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Grapes on the volcano
Volcanic wines have a magical image. The brutal forces of what once happened under the vines work through. Minerality gives tension to the wine. Sometimes the volcanic origin is easy to see. An almost otherworldly place is the island of Fogo off the west coast of Africa. Here, wine grapes are grown on black ash fields on the flanks of the volcano. In the arid and rock-laden volcanic soil, it is a titanic task to cultivate the soil and plant the vines, let alone irrigate. But soil full of minerals, 365 days of sunshine capped by mild, Atlantic sea breezes do combine to form a perfect terroir for certain grape varieties. Wine region La Geria in the Canary Islands also stands out. The wines from the soil of petrified lava and ash are savoury with earthy, mineral aromas and nice acidity. Or take the Golan Heights Winery in Israel, with vineyards on a volcanic field.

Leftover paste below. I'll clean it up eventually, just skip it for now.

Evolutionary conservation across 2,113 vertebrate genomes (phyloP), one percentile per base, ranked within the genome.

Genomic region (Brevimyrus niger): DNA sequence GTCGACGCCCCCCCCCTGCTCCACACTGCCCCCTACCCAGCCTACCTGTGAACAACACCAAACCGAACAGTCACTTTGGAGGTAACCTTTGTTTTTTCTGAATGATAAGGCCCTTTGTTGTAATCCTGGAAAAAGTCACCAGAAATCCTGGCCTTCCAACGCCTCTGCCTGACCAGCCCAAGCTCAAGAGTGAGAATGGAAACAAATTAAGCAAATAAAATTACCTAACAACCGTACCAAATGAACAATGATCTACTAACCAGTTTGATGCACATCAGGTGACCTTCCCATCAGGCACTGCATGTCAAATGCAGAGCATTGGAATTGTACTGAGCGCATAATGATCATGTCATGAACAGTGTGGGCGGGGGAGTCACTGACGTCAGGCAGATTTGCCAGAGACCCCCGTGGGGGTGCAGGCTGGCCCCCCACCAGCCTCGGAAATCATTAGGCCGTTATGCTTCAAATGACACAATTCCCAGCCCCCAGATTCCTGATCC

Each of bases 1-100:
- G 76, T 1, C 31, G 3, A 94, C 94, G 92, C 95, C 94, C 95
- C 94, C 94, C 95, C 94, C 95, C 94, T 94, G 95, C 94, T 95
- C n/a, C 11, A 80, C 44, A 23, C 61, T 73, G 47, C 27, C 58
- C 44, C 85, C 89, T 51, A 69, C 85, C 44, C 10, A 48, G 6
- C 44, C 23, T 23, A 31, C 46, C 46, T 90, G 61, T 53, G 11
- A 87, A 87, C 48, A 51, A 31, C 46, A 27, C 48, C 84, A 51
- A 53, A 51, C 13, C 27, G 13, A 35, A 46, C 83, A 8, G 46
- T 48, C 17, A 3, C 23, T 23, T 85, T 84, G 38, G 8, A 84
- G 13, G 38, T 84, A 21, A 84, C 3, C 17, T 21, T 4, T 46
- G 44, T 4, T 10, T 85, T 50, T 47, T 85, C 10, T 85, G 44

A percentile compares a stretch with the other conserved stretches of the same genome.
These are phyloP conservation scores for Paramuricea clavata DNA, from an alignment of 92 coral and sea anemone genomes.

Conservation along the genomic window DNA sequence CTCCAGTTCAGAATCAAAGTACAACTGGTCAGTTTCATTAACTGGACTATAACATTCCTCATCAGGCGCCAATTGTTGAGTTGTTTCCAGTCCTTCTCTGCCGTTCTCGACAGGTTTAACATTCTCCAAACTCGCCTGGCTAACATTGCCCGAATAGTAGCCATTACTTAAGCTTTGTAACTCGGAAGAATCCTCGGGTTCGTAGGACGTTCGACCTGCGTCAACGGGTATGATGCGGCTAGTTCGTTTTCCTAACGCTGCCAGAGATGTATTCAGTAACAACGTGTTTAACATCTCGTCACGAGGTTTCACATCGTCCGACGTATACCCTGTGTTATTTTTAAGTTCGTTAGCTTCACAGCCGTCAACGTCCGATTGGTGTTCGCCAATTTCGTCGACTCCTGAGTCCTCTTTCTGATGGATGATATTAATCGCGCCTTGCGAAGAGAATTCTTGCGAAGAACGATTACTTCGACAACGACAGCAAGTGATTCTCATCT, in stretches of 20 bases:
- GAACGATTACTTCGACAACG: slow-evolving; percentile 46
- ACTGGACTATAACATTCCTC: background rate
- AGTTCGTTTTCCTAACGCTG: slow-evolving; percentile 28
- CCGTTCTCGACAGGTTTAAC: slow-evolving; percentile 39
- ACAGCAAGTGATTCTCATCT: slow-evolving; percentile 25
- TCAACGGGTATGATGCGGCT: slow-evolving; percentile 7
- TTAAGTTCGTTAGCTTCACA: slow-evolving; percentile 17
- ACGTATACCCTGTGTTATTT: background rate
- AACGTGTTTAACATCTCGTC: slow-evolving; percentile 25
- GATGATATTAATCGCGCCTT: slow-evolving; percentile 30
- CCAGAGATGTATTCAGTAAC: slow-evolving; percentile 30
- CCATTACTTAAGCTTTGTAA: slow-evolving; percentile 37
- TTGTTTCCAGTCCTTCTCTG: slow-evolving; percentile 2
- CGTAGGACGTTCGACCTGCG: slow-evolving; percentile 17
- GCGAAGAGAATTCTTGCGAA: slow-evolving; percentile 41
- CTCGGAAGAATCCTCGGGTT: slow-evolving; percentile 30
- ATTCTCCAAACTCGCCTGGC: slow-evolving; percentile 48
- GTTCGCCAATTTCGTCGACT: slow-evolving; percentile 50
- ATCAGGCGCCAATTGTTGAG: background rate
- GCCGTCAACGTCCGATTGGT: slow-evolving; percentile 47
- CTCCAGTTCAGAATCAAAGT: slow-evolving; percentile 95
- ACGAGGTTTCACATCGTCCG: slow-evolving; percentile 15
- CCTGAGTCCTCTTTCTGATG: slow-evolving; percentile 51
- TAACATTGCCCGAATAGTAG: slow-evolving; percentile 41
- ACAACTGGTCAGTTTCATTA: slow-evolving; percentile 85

More drinks talk from issue 79:
Tuff in France
Also, if the composition of the soil where the vines are located contains less volcanic material, this can affect the wine. In France, take Moulin-à-Vent, where the vineyards are located on the volcanic slopes of the Massif Central. 'Pinot noir doesn't work here at all,' says Cyril Chirouze of Château des Jacques (importer: Kwast Wijnkopers), 'whereas gamay performs excellently on this very soil with volcanic rock.
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